Leyte, November 9, 1944

Today I went native in a big way. I just finished a lunch consisting of coconuts and bananas and corn.

This morning we improved our shelters, which had a pretty rough time last night. It rained like the devil and there was a terrific wind. I was on guard last night and had an opportunity to witness the whole thing. It was so dark you could see nothing. I had the feeling that i was alone in a world of darkness and nothing else existed. The wind hammered the rain against my raincoat like nails. Occasionally a flash of lighting would light theskies and I could see the branches of the palm trees waving about wildly in all directions, like the arms of a woman in agony–he long black air flying in the wind. There was a defeaning rush as the wind raced through the trees, and it sounded very much like the roar of a giant water fall. Now and then I could see a tiny little lightning bug caught in the current and being carried across the skies like a minature coment.

Surprisingly, our little shelter stayed fairly dry but since our native friends predict more heavy rain for tonight, we thought it wise to strengthen our structure. We have learned how to weave mats out of the branches of palm trees. It produces a beautiful pattern–through each leaf runs a thin little yellow vein.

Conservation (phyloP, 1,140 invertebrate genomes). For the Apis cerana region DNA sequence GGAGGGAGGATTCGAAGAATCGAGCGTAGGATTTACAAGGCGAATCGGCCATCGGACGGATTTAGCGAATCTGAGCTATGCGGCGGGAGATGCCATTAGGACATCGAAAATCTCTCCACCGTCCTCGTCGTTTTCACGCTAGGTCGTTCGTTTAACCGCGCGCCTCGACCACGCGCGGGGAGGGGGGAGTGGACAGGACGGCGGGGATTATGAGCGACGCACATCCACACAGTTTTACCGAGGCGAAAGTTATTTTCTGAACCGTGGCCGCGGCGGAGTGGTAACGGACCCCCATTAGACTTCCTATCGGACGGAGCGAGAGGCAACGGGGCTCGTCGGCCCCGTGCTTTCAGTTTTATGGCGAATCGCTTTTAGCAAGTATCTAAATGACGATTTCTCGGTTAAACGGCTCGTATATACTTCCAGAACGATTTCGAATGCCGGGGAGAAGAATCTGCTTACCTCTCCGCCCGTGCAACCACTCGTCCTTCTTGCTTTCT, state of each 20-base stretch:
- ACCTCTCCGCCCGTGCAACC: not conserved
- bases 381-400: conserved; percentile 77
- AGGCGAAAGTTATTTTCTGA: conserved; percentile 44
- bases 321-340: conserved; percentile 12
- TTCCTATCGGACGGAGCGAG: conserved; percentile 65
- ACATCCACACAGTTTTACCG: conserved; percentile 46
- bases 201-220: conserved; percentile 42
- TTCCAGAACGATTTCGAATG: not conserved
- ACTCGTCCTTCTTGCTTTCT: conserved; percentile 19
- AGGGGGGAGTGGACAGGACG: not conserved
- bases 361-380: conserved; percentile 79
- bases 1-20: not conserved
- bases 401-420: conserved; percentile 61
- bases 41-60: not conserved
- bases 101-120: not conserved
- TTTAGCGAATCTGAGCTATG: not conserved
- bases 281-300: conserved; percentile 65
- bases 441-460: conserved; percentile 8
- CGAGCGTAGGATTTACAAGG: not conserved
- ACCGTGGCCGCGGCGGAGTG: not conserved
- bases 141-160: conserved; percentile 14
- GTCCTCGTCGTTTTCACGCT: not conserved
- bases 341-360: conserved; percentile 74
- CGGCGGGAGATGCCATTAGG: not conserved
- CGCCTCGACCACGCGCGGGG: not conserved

Gioddamit. Our weather prophets proved to be only too accurate. I was sitting under the palm tree writing to you when there was a clap of thunder and the clouds collapsed. So on this sheet you will find several drops of famous Philippine rain. It’s a little difficult to write now so I’ll sign out.

Feeling fit as a fiddle. Take good care of yourself and Wm. we’re depending on you. Don’t worry–and keep busy. Write as often as you can. It’s mighty lonesome out here and letters from you are good medicine.